We use experimental friction and wear analysis methods to determine friction coefficients and wear rates, including Stribeck curves. We test, assess and numerically simulate the effects of desired and undesired changes in the tribological contacts involved in ceramics, coatings, polymers and metals. We investigate the tribo-chemistry, tribo-corrosion and 'third bodies' associated with the effects of lubricants, media and temperature.
This enables us to identify the conditions under which the materials can be used reliably (sliding speed, contact loads, temperatures, lubrication requirements, smooth running) and what the effects of a material substitution would be. We also carry out damage analyses, and evaluate and optimize the mechanical behavior of ceramic materials and components. This leads to process and component optimizations, e.g. for ceramic tools, ball bearings, roller bearings, slide bearings or pumps. Another focus of research work here is tribo-polymers, liquid crystalline lubricants and graphenes.
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How to work with the Fraunhofer IWM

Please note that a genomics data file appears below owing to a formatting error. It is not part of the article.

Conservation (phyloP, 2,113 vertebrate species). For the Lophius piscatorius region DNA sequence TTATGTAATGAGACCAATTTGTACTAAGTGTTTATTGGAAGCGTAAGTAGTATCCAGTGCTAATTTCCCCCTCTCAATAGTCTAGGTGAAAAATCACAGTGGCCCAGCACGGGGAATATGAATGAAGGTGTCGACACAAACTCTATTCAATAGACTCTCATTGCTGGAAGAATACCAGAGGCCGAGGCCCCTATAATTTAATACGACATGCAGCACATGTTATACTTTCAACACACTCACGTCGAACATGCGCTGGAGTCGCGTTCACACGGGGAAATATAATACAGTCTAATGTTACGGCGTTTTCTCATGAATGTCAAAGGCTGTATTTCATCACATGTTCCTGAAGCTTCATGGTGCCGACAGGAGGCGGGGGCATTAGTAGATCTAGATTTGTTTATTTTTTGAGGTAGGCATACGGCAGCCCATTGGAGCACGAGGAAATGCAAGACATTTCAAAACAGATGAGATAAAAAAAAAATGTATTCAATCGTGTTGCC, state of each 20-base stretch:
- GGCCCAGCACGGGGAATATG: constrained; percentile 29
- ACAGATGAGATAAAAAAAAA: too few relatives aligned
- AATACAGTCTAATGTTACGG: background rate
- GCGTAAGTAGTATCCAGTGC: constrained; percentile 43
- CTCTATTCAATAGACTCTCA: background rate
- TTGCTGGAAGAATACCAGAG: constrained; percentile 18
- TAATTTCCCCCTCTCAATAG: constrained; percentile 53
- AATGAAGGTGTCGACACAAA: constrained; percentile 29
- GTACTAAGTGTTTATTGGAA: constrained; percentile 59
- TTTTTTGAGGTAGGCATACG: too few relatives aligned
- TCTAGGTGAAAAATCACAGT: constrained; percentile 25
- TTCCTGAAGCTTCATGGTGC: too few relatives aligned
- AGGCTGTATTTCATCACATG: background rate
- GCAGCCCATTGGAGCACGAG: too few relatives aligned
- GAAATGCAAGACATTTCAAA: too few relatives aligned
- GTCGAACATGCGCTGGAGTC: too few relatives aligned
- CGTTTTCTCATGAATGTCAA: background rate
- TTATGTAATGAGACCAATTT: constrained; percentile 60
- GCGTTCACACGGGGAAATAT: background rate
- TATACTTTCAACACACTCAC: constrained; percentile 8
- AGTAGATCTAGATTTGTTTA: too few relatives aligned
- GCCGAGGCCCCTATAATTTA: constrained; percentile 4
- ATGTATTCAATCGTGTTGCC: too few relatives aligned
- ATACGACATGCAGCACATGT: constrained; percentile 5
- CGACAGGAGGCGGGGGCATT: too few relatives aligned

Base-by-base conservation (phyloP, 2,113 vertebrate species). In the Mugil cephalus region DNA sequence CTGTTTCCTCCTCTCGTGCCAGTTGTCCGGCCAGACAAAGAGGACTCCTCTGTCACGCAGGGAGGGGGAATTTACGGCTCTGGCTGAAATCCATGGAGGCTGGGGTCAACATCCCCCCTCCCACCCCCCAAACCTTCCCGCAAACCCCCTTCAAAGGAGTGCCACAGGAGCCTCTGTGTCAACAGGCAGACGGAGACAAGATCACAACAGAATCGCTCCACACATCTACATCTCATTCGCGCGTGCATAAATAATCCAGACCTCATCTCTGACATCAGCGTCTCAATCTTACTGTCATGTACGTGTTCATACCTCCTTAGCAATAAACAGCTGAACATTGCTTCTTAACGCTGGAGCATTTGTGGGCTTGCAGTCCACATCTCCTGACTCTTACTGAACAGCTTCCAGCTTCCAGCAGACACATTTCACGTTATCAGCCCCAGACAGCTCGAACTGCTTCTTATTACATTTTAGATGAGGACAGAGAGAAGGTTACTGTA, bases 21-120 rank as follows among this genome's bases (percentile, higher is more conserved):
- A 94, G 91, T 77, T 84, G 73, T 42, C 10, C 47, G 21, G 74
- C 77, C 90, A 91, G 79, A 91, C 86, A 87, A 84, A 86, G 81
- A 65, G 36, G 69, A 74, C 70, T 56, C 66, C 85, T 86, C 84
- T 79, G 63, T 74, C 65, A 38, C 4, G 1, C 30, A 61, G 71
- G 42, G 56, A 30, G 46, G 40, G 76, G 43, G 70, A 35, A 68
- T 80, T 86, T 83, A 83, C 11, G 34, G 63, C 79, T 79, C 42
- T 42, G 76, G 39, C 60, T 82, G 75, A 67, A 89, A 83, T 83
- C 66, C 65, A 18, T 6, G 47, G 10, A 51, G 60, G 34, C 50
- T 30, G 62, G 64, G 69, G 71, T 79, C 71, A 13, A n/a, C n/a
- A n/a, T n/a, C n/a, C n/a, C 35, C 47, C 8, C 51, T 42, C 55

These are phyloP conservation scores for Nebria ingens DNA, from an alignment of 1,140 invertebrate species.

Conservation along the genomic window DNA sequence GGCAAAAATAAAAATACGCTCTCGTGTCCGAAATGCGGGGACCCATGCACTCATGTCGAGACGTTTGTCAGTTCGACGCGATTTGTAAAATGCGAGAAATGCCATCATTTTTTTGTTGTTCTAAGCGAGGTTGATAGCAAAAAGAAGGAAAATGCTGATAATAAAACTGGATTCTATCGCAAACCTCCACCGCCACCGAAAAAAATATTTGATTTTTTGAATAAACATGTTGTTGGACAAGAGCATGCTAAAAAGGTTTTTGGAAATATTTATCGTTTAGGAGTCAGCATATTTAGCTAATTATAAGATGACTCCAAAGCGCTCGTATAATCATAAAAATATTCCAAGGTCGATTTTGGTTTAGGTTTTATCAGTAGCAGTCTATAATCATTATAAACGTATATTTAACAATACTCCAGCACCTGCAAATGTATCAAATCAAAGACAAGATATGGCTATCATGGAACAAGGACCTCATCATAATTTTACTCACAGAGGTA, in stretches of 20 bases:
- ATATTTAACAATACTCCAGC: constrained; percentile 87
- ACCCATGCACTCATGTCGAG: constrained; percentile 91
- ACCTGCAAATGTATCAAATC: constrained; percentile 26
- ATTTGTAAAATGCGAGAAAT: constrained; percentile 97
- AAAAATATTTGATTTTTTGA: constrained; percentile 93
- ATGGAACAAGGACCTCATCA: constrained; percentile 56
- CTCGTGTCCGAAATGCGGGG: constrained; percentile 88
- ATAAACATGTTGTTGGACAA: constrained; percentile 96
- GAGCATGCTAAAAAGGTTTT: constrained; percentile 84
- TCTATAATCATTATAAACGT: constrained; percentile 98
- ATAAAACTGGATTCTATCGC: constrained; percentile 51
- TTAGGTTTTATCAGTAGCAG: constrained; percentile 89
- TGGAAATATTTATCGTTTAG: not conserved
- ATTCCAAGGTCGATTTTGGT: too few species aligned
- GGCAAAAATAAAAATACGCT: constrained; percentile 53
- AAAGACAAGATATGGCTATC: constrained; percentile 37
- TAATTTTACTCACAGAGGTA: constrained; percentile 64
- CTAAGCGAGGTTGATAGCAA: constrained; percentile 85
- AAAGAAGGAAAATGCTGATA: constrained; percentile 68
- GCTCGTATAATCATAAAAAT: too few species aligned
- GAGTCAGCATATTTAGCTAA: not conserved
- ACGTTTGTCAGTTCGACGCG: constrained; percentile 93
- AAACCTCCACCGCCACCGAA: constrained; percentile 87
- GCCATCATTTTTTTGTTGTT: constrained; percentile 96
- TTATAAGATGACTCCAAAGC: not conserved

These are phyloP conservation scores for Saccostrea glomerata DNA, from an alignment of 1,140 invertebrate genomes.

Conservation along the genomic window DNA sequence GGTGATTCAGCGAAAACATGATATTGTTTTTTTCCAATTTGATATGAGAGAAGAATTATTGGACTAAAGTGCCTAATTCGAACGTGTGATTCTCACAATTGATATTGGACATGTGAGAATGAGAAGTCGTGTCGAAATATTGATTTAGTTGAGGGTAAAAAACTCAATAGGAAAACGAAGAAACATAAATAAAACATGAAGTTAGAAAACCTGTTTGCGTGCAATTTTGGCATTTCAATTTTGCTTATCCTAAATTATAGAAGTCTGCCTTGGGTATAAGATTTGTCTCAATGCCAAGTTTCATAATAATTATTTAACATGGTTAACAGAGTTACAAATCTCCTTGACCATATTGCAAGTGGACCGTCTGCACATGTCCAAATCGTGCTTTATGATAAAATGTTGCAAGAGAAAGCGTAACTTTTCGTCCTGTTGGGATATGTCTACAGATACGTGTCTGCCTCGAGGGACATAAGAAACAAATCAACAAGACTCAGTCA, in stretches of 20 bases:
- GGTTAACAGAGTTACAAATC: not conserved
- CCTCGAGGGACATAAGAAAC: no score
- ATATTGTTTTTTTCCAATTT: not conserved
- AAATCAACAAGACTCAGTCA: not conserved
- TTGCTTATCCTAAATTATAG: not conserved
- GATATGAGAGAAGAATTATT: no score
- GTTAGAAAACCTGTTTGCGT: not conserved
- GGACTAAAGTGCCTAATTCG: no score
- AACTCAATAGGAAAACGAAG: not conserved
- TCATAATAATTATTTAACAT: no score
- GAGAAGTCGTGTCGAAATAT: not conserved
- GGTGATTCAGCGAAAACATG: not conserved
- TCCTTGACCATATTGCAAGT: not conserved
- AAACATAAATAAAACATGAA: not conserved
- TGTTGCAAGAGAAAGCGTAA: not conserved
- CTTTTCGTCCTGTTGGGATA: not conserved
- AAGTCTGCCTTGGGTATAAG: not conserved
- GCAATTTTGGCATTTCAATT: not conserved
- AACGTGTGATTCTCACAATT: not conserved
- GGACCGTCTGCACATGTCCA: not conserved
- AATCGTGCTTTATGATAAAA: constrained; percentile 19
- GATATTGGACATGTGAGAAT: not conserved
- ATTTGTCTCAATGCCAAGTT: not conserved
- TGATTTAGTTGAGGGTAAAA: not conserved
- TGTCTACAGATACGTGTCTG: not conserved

Thanks to a new lubricant, small gears can run with virtually no friction. Made from liquid crystalline fluid, these lubricants drastically reduce friction and wear. For this, Dr. Andreas Kailer und Dr. Tobias Amann awarded together with their project partners the price »Wissenschaftspreis des Stifterverbandes 2014 - Forschung im Verbund«.
Lubricants are used in motors, axels, ventilators and manufacturing machines. Although lubricants are widely used, there have been almost no fundamental innovations for this product in the last twenty years. Together with a consortium, the Fraunhofer Institute for Mechanics of Materials IWM in Freiburg has developed an entirely new class of substance that could change everything: liquid crystalline lubricant. Its chemical makeup sets it apart; although it is a liquid, the molecules display directional properties like crystals do. When two surfaces move in opposite directions, the liquid crystal molecules between the two surfaces align themselves so that the frictional resistance is extremely low. This enables nearly frictionless sliding. [more]
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